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Hardcore Fest Announces New Age Restrictions: 16 to Enter, 45 to Play

BOSTON — The Pints Of Blood fest announced a new set of guidelines for this year’s event, declaring age restrictions of “16 to enter, 45 to play,” according to a blog post by promoters.

“We simply had too many reunions on the table this year, and we needed to cash in,” said primary booker and Crust Thrust frontman, Ricky “8-Ball” Eagleman. “This festival is about giving back to the kids — especially the ones who might not have seen my band the first time in ’94, on account of not being alive yet.”

While the lineup was originally rumored to include Turnstile, Angel Du$t, Jesus Piece, Malice in the Palace, and Code Orange, organizers shook things up when they realized the fest would coincide with the Boston Public School System’s autumn break.

“It’s perfect timing. We can pack the place with kids looking to buy merch, and we don’t have to worry about old dudes constantly scoffing in the back,” said Eagleman. “Plus, all the older bands are usually less expensive. The dudes from Trust Brawl all got laid off, so they were available. We got Coerced Faction to play their debut album The Hands We Hold from ’92 in its entirety, and Tommy Crowbar is going to give a keynote address.”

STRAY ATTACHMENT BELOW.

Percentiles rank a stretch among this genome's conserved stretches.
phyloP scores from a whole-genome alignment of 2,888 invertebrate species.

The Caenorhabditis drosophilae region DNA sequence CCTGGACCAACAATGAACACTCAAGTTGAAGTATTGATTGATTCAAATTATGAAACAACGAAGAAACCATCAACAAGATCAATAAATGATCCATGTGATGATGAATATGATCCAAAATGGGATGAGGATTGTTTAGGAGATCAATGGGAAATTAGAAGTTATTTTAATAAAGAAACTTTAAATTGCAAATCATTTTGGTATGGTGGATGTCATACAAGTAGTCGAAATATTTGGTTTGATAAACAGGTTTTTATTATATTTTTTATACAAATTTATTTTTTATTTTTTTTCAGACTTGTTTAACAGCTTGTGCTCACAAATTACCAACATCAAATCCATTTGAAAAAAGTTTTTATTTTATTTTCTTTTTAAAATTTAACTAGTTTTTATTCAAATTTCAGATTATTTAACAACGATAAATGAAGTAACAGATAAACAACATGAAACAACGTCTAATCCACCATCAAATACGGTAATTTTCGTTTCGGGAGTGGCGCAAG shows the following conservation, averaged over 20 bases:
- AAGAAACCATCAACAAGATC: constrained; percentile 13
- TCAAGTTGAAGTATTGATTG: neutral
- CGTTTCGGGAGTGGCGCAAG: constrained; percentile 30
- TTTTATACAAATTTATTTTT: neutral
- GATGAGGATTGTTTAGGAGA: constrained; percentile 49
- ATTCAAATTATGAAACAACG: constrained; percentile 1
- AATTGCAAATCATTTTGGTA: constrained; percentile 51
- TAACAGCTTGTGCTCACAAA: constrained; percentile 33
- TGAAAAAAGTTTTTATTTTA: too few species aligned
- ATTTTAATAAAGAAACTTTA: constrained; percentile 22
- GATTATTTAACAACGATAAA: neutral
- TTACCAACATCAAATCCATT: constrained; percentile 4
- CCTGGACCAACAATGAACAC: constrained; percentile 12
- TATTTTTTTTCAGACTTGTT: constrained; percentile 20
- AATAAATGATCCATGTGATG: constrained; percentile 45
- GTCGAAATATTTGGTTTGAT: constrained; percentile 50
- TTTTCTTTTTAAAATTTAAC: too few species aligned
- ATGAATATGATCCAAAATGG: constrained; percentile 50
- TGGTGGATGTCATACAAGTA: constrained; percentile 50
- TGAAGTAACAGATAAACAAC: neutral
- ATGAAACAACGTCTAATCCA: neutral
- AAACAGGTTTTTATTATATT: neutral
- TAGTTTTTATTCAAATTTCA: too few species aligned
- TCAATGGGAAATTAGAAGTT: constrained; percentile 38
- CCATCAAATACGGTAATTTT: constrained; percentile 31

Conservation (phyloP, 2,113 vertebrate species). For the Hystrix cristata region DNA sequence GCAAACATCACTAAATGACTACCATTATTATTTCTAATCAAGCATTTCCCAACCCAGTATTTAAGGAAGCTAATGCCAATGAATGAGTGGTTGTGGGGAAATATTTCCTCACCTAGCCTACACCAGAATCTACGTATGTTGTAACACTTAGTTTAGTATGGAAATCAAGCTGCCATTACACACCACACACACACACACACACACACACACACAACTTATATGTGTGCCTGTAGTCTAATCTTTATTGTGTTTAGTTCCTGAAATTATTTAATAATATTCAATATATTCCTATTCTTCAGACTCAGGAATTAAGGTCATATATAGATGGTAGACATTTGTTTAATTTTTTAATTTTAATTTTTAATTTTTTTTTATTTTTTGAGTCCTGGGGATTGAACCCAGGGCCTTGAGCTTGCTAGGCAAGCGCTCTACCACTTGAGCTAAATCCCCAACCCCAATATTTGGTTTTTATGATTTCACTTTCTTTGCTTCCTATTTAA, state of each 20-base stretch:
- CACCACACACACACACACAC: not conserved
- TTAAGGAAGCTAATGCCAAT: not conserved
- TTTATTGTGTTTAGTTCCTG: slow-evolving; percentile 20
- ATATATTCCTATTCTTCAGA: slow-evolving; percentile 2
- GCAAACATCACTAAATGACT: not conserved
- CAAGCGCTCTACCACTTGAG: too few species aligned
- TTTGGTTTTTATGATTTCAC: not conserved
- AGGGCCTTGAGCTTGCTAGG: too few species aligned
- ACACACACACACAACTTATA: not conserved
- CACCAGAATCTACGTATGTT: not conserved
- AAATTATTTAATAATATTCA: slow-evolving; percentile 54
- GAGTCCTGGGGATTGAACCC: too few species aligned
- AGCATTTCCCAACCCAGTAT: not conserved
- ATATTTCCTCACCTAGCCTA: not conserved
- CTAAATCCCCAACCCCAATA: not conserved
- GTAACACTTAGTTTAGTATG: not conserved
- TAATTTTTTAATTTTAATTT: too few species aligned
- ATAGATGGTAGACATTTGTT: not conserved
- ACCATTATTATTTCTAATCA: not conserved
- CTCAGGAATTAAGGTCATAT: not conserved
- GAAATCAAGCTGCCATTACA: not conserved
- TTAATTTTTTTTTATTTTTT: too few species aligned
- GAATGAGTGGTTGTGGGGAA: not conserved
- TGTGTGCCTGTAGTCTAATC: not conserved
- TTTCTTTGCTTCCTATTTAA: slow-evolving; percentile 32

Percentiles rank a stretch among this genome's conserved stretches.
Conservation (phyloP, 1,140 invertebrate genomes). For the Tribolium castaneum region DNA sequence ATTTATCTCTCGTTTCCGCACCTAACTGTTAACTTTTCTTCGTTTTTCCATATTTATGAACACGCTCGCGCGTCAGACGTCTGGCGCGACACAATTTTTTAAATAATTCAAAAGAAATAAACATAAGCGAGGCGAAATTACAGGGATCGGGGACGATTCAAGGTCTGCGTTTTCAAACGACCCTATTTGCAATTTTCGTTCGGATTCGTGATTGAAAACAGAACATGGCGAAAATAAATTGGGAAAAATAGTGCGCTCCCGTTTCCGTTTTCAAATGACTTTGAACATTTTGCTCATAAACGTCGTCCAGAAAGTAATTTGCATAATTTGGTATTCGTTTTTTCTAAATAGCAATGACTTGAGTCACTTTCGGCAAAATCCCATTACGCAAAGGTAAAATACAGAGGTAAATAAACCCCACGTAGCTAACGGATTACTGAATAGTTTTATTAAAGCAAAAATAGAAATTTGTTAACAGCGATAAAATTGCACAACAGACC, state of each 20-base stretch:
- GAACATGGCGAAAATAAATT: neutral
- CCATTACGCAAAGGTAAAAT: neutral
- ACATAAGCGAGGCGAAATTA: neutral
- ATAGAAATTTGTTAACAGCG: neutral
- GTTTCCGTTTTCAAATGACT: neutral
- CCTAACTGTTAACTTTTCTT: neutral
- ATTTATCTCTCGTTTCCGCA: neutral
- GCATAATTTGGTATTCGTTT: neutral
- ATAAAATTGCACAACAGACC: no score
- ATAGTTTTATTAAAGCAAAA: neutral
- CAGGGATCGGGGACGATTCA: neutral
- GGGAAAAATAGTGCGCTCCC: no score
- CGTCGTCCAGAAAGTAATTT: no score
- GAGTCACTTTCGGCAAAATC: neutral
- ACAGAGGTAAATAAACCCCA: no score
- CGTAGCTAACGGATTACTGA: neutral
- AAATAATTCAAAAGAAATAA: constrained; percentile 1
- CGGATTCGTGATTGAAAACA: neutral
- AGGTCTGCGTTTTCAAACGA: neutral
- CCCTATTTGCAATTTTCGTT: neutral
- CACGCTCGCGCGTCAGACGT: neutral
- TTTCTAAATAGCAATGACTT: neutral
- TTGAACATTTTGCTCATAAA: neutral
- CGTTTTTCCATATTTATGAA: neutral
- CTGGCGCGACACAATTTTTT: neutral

Many young fans applauded the promoters for the festival changes.

“It’s exciting to finally see some of the bands that broke up before I was an embryo,” said 16-year-old Winslow Thomas. “And it’ll be without some fat 35-year-old getting in my way of a pile-up because he’s winded from 15 seconds of moshing.”


However, reaction to the news was decidedly negative amongst older hardcore fans, with many voicing disgust on the event’s Facebook page.

“These kids are lucky I can’t come, because I’d show them how a real man handles the pit,” said Joel Shekhar, a 37-year-old longshoreman with bad knees. “But even if I were allowed, there’s no way I could find a babysitter for my daughter for that long.”

Eagleman remains defiant in the face of the backlash from his peers.

“Obviously at first, there’s going to be pushback. Kids these days always want the same old bands on every fest,” griped Eagleman. “At Pints of Blood, we’re proud to have different old bands. Just take our word for it — these guys were important. Alright?”